Most businesses know that taking care of employees is critical to success but ensuring employee happiness is much more than offering free yoga and a fruit bowl
Business success is often attributed to the workforce. Without the committed staff that keep the cogs turning most businesses would fail to thrive and without the ability to thrive most would cease to be. But in this modern business world where the pace is faster than ever, expectations far higher than they once were and pressures and competition like the business landscape has never seen, keeping staff happy in the workplace can be quite a challenge.
One of the biggest hurdles is understanding what employee happiness means to the individual. One person’s happiness looks very different to another’s and so understanding those needs if you have five employees may be somewhat less of a task than if you have 500 employees. But it needn’t be. The easiest way is to listen. Most people want to feel they have a voice in the organisation they work for. That they are more than just a number and that they can be heard.
In my role, I see all too frequently that the majority of issues employees have are typically nothing to do with the role they hold within an organisation but rather the relationships they have within that role. They may feel unappreciated, want more autonomy, feel mismanaged, unable to create a rapport with certain colleagues, there may even be external factors that are infiltrating their day-to-day work-life and creating conflict. Most of these issues can be easily rectified within a business if the employees they impact upon are heard. It takes a personal approach.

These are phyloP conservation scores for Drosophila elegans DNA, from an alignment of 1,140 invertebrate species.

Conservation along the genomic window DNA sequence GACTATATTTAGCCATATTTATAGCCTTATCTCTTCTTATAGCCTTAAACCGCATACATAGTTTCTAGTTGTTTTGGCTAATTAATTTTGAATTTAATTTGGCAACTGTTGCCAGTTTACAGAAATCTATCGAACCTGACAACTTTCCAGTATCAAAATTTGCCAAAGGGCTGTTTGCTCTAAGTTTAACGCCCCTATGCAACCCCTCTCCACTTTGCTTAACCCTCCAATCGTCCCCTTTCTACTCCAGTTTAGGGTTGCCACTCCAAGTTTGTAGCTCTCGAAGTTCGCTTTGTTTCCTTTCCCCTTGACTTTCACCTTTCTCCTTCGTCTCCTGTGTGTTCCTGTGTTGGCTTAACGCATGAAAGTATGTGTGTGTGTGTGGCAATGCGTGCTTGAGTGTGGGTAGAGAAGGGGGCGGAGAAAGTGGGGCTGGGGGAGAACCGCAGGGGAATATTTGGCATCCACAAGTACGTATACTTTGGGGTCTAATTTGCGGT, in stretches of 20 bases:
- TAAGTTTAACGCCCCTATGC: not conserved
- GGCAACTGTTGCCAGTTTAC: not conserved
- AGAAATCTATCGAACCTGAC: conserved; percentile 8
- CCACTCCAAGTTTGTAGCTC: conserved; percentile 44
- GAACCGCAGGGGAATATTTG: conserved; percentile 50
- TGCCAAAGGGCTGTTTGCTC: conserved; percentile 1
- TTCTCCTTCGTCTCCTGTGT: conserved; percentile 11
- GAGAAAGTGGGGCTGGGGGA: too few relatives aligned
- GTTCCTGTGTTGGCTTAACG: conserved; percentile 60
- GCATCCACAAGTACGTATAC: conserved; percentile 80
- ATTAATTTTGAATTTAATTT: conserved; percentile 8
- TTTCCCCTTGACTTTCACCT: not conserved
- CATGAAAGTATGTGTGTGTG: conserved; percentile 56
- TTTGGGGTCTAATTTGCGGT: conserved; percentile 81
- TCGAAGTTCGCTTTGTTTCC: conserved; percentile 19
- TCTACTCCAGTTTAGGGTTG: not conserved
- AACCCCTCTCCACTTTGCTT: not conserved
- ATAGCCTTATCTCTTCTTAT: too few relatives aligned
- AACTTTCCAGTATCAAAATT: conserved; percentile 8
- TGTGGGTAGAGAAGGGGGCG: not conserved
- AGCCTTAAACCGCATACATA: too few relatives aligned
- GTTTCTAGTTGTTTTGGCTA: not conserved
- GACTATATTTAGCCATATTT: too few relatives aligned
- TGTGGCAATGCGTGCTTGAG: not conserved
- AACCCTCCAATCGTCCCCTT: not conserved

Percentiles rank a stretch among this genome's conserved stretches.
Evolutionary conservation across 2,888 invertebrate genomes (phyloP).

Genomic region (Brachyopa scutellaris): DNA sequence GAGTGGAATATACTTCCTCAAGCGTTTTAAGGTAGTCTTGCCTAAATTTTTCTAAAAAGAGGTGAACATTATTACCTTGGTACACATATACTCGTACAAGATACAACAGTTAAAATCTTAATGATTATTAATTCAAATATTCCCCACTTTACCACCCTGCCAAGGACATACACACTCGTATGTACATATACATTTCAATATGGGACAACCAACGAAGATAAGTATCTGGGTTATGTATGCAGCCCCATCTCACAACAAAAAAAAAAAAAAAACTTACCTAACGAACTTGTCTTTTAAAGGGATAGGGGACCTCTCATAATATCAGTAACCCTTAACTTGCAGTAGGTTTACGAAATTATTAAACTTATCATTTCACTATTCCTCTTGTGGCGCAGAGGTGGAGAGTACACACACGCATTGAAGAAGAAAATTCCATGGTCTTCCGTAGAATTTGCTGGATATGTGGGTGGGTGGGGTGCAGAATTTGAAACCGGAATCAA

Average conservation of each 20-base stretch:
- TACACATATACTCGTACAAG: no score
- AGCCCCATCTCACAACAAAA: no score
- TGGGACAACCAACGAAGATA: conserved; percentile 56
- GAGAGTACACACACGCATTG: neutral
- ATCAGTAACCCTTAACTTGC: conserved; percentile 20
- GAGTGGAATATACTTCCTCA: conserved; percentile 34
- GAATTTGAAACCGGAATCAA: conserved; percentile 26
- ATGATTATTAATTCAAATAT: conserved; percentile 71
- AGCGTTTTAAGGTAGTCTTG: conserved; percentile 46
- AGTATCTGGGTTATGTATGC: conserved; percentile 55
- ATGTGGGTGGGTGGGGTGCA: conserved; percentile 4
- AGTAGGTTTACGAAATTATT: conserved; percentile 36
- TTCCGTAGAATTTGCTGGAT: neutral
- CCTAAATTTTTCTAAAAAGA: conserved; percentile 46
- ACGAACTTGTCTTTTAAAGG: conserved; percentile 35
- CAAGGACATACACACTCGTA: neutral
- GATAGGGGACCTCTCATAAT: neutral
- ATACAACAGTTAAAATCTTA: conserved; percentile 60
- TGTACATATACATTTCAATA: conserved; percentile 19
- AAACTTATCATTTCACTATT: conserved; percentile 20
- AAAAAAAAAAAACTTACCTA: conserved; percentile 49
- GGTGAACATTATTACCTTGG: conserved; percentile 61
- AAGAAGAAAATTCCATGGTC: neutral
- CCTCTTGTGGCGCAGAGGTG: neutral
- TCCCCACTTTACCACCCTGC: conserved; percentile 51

All too often I get asked why it matters, when “they’re paid to do their job, aren’t they?”. Correct. But as Maslow taught us, people have a complex hierarchy of needs which, when left unfulfilled, will create a level of dissatisfaction. All business leaders know that fulfilling those basic needs for employees isn’t going to create employee happiness but failing to fulfil them will create employee unhappiness.
Businesses should actually be challenged to take that one step further. We invest in people; bring them into our organisations, train them within their roles, adopt CPD programmes. The list goes on. Ignoring their happiness will inevitably lead to that person and that investment being lost. Which has an implication on both cost and resource. I’m often told that businesses can’t afford to dedicate resource to ensuring employee happiness on an individual basis. I challenge that thinking because actually, businesses can’t afford not to.
Giving employees across all levels of an organisation somebody to talk to, in a non-judgemental way, to provide mentorship and allow them to know they are being heard by somebody who can give them the tools to make changes, will create a feeling of empowerment and lead to better working ways and more productively. A fruit bowl just isn’t going to cut it.